Tuesday, September 26, 2006

ACFW Conference Reports from CSFers

No one I knew did live-blogging, but some attendees of the ACFW annual conference have now posted. A few have things of interest to report for those of you writing CBA-targeted Christian SF/F. (And no, it's not particularly cheering.)

Becky Miller wrote on her blog that "we SFF writers heard more than our share of no’s. Nevertheless, I see some signs pointed in the right direction and think it’s important to build on those." She then proceeds to outline how we can take action, particularly via the CSFF blog tour. Ahe's also posted at SPECULATIVE FAITH:
Zondervan has hired a new editor, Andy Meisenheimer, who does not hide his own love of fantasy. He and some of the other younger members of the editorial community who also personally like fantasy serve as examples of one of the things I believe and have mentioned in my "Fantasy and a Christian Worldview" series: the twenty-something readers (and to a lesser extent the thirty-something readers) are hungry for SFF, and Christians are hungry for CSFF. In my opinion, this trend will only increase since a good many of these readers cut their reading teeth on Harry Potter.

Stuart Stockton has also posted on the conference at SPECULATIVE FAITH:
John Olson also taught two excellent workshops, the first was on Thrillers, though the basic principles of the session can be applied to any genre as needed. The second was on Writing science fiction and fantasy, or more appropriately, figuring out how to SELL science fiction and fantasy in the CBA market. As he said a few times throughout the conference, "Nobody is actively looking for fantasy, but they are acquiring it."

Shannon McNear is particularly moving as she openly and poetically writes about her emotions post-conference:
I weep intermittently, mourning the door You have closed to me. But what did I think I wanted? Being published? And why? Notoriety, approval, validation? I am already known--and loved--oh, Lord, you have made me loved--and given me those who love my writing--and opened other doors to me. What is it I lack?

A very different tone--humorous, playful--is taken by Beth Goddard at her blog, Writing With Fire:
I came away from the conference with two great ideas on how to make editors notice:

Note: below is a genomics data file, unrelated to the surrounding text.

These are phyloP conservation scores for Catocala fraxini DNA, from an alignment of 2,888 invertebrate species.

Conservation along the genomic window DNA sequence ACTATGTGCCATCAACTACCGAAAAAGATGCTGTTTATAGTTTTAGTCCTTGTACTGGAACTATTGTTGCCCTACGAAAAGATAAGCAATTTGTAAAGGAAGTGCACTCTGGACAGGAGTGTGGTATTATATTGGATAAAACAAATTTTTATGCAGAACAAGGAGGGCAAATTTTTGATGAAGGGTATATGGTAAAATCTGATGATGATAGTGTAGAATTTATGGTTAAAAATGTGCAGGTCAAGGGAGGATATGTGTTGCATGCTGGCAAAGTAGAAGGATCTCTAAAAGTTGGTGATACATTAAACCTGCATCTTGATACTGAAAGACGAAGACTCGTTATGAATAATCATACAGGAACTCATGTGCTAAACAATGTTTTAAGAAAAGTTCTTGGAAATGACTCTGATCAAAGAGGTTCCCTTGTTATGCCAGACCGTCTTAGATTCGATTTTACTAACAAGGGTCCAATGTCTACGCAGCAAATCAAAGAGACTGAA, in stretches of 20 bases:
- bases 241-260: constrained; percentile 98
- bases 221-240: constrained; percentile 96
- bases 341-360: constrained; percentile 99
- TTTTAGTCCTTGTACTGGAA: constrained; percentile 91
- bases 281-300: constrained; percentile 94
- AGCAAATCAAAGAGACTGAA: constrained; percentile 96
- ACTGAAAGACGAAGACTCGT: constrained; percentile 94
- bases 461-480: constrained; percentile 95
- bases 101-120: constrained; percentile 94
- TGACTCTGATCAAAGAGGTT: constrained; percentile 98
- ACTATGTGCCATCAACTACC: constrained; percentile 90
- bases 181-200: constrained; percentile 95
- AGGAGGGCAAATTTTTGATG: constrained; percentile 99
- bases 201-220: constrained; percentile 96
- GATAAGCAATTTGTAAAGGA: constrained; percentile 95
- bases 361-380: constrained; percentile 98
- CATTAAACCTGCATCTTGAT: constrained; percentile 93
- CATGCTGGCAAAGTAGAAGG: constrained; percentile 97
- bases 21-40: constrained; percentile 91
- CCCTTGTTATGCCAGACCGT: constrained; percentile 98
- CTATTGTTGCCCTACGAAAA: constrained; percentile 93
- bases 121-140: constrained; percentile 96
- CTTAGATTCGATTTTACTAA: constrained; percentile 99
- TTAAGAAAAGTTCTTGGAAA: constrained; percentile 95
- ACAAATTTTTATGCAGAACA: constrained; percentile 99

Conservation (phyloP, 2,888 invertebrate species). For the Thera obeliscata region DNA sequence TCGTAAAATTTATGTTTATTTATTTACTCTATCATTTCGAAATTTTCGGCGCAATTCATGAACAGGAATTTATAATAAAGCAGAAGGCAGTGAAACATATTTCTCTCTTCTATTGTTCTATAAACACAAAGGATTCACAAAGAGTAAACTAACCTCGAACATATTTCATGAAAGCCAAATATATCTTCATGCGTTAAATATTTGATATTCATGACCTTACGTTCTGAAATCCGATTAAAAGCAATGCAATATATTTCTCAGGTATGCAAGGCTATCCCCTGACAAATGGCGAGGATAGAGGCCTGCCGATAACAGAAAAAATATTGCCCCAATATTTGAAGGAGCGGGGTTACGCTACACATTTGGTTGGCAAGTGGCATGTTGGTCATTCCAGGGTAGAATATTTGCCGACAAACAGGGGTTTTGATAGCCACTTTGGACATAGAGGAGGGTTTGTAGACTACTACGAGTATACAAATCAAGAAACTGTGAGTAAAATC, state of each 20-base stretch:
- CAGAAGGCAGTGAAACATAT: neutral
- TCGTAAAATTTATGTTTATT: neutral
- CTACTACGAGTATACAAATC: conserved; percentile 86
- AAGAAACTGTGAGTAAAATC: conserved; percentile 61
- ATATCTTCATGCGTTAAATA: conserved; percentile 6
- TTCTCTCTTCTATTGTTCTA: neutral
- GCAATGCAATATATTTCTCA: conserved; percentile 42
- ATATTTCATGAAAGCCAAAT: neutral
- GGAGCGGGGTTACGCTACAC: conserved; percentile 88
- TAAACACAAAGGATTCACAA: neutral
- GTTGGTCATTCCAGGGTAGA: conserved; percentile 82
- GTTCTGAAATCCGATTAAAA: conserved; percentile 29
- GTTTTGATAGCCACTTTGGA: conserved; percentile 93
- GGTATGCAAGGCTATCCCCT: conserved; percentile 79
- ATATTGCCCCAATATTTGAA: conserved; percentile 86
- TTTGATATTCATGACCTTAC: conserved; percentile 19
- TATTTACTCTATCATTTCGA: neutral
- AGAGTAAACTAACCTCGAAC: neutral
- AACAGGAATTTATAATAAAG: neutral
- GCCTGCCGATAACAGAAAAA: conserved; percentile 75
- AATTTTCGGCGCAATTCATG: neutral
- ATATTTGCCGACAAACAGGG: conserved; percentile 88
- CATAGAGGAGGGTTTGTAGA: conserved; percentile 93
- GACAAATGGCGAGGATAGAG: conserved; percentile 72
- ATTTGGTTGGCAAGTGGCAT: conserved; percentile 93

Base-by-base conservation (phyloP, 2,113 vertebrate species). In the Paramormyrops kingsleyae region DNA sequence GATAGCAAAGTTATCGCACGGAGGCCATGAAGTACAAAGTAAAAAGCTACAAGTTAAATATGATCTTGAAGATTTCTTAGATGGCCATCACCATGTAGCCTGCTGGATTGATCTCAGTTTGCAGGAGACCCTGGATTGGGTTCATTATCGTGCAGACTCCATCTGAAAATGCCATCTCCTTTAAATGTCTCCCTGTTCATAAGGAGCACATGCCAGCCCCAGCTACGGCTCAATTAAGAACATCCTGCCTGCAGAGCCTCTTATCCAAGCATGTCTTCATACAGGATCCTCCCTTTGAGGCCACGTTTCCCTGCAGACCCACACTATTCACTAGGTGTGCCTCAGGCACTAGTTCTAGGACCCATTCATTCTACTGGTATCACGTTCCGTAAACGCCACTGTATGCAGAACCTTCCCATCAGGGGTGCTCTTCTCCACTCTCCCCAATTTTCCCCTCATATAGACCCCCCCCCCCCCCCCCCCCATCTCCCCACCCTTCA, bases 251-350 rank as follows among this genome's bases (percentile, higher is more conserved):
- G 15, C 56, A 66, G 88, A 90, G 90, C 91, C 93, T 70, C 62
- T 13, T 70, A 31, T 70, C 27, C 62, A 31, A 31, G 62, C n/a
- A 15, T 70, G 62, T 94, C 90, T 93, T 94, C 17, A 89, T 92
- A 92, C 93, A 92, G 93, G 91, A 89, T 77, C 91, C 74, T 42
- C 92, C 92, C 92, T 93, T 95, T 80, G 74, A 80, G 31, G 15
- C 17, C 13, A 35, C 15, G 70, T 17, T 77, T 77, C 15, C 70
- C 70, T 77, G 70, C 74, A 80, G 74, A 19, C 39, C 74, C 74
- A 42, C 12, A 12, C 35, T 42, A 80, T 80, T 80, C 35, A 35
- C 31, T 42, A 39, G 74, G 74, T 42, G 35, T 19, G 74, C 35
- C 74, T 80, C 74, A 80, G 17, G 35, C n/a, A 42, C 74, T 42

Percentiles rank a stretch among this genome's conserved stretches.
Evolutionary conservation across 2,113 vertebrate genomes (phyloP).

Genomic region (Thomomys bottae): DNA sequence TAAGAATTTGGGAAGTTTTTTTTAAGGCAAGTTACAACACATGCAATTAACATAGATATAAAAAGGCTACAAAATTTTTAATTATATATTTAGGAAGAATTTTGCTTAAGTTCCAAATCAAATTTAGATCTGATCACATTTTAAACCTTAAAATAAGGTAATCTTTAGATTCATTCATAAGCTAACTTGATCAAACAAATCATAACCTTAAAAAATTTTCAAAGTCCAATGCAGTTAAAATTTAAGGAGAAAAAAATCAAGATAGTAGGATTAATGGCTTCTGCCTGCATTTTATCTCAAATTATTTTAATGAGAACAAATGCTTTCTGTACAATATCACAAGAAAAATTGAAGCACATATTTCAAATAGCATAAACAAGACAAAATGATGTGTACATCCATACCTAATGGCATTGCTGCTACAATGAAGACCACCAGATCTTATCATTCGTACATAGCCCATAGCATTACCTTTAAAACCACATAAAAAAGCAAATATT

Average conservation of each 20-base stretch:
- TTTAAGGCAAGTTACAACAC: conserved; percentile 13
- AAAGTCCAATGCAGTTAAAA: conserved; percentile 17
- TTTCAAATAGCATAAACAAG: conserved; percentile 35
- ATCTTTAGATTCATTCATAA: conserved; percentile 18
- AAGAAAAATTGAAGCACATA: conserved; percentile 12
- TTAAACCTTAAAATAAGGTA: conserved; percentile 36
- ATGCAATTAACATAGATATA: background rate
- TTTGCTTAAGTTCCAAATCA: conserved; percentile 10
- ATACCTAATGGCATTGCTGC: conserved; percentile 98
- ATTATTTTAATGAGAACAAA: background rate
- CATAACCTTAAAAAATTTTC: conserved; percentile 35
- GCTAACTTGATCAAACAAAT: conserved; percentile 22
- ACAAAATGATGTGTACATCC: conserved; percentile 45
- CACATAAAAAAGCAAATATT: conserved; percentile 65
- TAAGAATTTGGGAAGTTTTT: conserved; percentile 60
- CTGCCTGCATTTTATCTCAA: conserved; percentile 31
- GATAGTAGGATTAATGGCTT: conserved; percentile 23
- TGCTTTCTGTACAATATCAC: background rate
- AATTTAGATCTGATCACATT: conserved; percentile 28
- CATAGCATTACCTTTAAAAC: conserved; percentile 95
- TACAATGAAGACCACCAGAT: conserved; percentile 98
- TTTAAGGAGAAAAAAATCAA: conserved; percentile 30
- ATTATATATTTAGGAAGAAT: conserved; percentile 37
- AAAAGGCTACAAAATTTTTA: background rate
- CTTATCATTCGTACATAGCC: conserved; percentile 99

1) Change my last name from Goddard to Goddess (per Randy Ingermanson)
2) Write a scary vampire story (John Olson) Bad press is better than no press.

If anyone comes across any pertinent post-conference blog posts relating to the SF/F genre (or any really good stuff on other genres), please drop me a comment. I couldn't go, so I gotta get my fix vicariously.


Anonymous said...

I second that request. (I feel like one of those poor kids who had to stay in at recess. Wait a sec, I *was* one of those kids as a kid, too!)

Lynette Sowell said...

Congratulations on winning the SF/F category! As last year's winner (was Noble Theme), I pass the virtual torch to you and the rest of the gang. I entered not because I thought I'd win, but because I believe in the genre and believe it deserves a place of recognition in Christian fiction. :)

In every genre, we must push for excellence and continue to learn and not 'settle.' Congratulations again!

Valerie Comer said...

Congrats on the win, Mir! Sorry, I'm a little slow on the uptake...

Mirtika said...

Thank you, Lynette. I'll try to keep the torch bright for the year until the next person gets it. :D

Valerie, I thank you for the congrats. Slow is okey doke with me. :D


Heather said...

I have to admit, I never thought of myself as a sci-fi type. Never got into the whole star trek thing. But I grew up on Star Wars, Narnia, and the Wrinkle in Time series. Fantasy, I love. And some sci-fi, my husband is sucking me into, like the new Eureka show on the sci-fi channel, or Lost. And Harry Potter, I won't be able to sit still until the last one comes out. I'm a twenty-something (won't be able to call myself that for very much longer), and yes, I find I love the fantasy category. That is my testimony. Use it as you will. ;)

Heather said...

Addition: for me, I need some realm of reality. The real world England in Narnia, the sheriff in Eureka. Keeps me grounded. If someone else is skeptical about the whole thing, I feel free to believe.